These amendments are necessary to fulfill the federal government’s commitment to indigenous peoples and all Canadians to develop distinctions-based legislation. They would ensure that our people are able to enjoy the human rights and fundamental freedoms that all peoples are entitled to, including in the political, economic, social, cultural and other fields of public life.
In our submission to this committee, ITK has therefore proposed amendments to Bill C-91 that would obligate the Minister to develop a separate annex to this Act in relation to Inuktut.
This annex could include provisions addressing the following areas, among others: use of Inuktut in the delivery of federal programs and services; use of Inuktut in the federal public service; standards to govern federal financial support for Inuktut and specific levels of support; and measures to support the provision of Inuktut language programs and services in relation to education, health, and the administration of justice.
The amendments to Bill C-91 that we are proposing are consistent with documents and input provided by Inuit to the Minister of Canadian Heritage throughout the past two years.
They are also aligned with the federal government’s own priorities, particularly in the area of access to federal services for Inuktut speakers.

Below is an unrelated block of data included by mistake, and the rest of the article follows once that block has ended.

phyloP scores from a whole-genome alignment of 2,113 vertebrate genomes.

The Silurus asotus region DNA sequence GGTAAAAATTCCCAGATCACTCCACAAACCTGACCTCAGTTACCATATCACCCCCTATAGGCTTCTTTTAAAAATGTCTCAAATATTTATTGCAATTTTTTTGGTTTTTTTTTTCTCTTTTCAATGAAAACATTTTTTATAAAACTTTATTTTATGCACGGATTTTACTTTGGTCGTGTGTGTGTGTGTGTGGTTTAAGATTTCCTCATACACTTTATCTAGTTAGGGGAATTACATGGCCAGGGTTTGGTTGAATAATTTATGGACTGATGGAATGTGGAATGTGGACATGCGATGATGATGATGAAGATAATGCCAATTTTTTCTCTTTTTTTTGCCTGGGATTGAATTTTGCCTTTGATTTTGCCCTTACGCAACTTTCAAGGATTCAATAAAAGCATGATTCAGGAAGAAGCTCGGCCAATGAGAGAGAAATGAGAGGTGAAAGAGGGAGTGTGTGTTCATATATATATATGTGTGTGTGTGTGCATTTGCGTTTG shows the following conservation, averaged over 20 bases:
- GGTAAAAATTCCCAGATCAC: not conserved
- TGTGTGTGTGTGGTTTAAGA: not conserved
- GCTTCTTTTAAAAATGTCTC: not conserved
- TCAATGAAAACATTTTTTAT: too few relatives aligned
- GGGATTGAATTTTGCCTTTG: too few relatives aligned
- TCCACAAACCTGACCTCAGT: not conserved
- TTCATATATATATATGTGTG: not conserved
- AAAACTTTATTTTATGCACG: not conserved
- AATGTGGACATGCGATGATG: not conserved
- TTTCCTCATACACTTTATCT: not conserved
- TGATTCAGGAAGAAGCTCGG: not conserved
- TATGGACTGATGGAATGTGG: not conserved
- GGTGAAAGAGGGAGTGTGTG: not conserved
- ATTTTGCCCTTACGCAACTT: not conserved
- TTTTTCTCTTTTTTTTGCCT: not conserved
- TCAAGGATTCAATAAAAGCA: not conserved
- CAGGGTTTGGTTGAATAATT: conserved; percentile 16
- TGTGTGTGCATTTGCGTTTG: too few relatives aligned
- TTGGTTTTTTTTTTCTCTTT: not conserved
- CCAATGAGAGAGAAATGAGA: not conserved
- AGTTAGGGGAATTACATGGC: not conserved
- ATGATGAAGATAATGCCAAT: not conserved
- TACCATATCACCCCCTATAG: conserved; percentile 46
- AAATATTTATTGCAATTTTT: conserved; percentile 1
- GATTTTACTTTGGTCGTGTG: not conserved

Inuit face consequential linguistic barriers when it comes to accessing public services, especially within the majority Inuktut speaking regions of Nunavut and Nunavik.
This problem is particularly acute in law enforcement, where the limited number of Inuktut speaking RCMP officers contributes to underreporting of violent crime, and family violence in particular.
Furthermore, the Senate Standing Committee on Fisheries and Oceans reported in 2018 on the risks to public safety that exist as a result of the limited number of Inuktut speakers within the Canadian Coast Guard (CCG). The Committee has recommended that the Canadian Coast Guard recruit people who speak Inuktut.
Similar barriers are well documented within Quebec’s provincial justice system.
The federal government’s unwillingness to provide services in Inuktut within Inuit Nunangat, has even served to undermine the federal government’s ability to discharge its duty to consult and accommodate Inuit.
Such was the case in 2017 when the Supreme Court of Canada ruled in favor of the Nunavut community of Clyde River, and found the National Energy Board’s consultation process on seismic testing in the area flawed for, among other reasons, failing to communicate with Inuit in our primary language.
ITK urges this committee to take concrete action to address these longstanding problems by adopting the amendments we are proposing today. These proposed amendments – so necessary to the enjoyment of dignity among our people – are modest in comparison to the rights enjoyed by speakers of Canada’s two official languages, both within our homeland and throughout the country.
Inuit are looking to each of you to demonstrate the creativity and political courage needed to help us end the discrimination too many Inuktut speakers face in going about their day-to-day lives, and to replace symbolism with effective and impactful federal support for efforts to strengthen and revitalize our language throughout Inuit Nunangat.